16.5 DISCUSSION

The importance of an adequate representation of the spatial and temporal distribution of convective precipitation for runoff modelling can only be examined by a well-validated process-oriented model. Owing to previous investigations (see Section 16.3), the TACD model is qualified to study the impact of precipitation variabilities in the mountainous Brugga basin. Its large significance was clearly demonstrated. These findings are in line with other studies in heterogeneous catchments (Woods etal. 2000; Ogden etal. 2000; Syed etal. 2003). However, these insights are restricted to the examined convective storm events. Events that are (partly) produced by snow melt were not considered, but a similar importance of the precipitation input (rain and snow melt) is very likely.

Small differences in total basin rainfall can cause large differences in the simulated hydrographs due to non-linear feedback mechanisms, as shown for event I. However, depending on the position and the movement of the rain cell and the runoff travel times to the basin outlet, the importance of the rain distribution can differ. This was learnt by comparing the Brugga basin and its sub-basin.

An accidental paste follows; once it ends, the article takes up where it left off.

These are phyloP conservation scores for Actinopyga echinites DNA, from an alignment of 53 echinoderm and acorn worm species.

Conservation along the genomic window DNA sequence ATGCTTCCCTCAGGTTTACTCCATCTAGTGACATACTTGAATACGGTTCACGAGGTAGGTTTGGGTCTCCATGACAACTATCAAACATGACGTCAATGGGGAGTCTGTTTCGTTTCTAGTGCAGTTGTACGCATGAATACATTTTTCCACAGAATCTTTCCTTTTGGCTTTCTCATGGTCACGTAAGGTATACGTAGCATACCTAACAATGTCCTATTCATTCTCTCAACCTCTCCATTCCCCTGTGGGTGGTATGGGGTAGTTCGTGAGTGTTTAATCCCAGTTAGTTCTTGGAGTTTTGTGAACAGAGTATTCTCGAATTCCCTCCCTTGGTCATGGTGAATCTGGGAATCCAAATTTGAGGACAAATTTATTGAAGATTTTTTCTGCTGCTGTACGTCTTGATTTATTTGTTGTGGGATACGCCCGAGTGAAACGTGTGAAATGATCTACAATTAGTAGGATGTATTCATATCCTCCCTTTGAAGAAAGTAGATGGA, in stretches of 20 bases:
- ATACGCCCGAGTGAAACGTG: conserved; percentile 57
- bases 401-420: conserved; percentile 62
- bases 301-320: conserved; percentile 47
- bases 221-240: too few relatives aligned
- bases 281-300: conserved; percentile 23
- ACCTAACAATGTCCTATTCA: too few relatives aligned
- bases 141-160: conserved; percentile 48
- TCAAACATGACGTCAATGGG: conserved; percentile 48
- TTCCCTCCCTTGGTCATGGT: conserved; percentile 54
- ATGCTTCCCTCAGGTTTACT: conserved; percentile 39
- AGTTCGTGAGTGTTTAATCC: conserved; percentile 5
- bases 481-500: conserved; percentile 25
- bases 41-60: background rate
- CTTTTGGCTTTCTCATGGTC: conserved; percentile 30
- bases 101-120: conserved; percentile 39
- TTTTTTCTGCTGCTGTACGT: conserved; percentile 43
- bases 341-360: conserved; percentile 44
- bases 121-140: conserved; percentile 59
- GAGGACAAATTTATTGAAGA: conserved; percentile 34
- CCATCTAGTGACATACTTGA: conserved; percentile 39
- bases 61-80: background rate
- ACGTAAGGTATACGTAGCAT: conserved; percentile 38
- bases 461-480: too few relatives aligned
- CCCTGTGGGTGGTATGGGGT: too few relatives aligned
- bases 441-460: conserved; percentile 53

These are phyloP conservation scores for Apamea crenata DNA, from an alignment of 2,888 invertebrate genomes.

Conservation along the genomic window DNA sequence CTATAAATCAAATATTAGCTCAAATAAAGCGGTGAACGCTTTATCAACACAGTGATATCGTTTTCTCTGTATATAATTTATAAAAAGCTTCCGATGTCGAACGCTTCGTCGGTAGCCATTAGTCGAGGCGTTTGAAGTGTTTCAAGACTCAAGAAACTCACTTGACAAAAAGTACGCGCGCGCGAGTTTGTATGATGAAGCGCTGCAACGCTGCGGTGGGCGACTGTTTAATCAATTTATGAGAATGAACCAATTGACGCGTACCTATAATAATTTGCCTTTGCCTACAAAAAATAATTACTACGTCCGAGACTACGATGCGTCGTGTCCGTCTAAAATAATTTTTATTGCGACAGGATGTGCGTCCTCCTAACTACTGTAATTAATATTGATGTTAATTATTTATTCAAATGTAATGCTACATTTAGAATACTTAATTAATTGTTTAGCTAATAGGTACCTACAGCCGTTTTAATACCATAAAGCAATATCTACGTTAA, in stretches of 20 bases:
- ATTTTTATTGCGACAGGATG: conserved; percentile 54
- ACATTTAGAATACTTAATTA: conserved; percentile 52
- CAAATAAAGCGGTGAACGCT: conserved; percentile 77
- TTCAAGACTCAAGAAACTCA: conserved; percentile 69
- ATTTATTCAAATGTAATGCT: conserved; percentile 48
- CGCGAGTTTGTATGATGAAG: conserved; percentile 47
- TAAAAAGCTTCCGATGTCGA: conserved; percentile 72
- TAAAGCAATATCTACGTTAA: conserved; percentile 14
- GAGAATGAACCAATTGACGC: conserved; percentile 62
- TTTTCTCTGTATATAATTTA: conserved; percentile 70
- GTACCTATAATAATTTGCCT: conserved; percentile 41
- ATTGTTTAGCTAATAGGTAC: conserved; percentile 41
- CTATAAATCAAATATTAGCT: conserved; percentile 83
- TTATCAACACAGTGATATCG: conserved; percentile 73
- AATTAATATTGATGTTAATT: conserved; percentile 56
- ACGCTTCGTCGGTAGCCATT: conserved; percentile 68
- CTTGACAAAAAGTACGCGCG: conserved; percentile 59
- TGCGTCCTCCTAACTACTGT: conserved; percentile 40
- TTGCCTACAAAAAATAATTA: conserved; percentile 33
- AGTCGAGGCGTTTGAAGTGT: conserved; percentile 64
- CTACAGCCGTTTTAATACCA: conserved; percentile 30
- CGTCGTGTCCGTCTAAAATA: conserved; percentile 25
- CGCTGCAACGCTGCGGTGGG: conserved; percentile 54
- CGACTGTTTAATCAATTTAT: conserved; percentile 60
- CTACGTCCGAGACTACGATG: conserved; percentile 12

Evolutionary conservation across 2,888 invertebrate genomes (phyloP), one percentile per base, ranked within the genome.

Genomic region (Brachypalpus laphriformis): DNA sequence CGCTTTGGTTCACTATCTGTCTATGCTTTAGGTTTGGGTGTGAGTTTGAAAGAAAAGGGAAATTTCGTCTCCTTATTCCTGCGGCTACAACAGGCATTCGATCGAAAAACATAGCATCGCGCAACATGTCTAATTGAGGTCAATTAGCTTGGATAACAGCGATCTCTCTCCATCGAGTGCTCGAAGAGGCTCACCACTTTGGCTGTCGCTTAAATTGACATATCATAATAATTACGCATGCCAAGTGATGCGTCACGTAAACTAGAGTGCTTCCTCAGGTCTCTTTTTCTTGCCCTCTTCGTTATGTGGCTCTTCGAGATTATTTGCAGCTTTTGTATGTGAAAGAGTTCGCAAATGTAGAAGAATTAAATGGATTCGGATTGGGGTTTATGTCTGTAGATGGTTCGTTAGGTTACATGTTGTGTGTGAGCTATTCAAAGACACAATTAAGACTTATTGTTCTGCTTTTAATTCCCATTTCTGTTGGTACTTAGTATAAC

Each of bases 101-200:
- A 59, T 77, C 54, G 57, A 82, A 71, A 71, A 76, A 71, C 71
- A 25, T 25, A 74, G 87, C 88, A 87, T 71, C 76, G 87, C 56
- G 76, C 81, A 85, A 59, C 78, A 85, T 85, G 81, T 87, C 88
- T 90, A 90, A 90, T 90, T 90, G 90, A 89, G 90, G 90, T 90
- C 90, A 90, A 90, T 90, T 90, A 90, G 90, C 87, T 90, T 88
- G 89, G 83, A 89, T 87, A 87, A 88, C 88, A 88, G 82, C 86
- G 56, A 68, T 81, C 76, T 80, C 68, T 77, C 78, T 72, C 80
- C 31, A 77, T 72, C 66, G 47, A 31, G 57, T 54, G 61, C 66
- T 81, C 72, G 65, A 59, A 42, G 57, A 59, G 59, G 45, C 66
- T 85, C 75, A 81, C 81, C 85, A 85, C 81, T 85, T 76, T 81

The contribution of spatial highly resoluted radar data is the ability of capturing highly localised rain cells, which are not well represented by a ground station network. This was clearly demonstrated for event II at the St. Wilhelmer Talbach basin. The rain cell was too small to be captured adequately by the gauging network, even if this can be attributed as dense with up to seven stations within or near the examined basin. However, the use of radar can also lead to runoff simulations, which are worse than the simulations using the ordinary gauging network only (see simulations for the Brugga basin, Figure 16.4). This is caused mainly by two reasons: (i) The model was not trained (calibrated) with input from radar data, but with input using the IDW-elevation method. This is caused by the fact that the model run continuously for several months and radar data were only available for the three events. (ii) Because of the technical problems in 1998 (see Section 16.2.2) the radar data resolution is relatively coarse and it tends to overestimate high rain intensities. Owing to non-linearities during flood formation processes (e.g. Grayson etal. 1997) and the respective mathematical description in the TACD model, relatively small differences in precipitation input can cause large differences for the modelled flood. The latter was shown clearly for event I.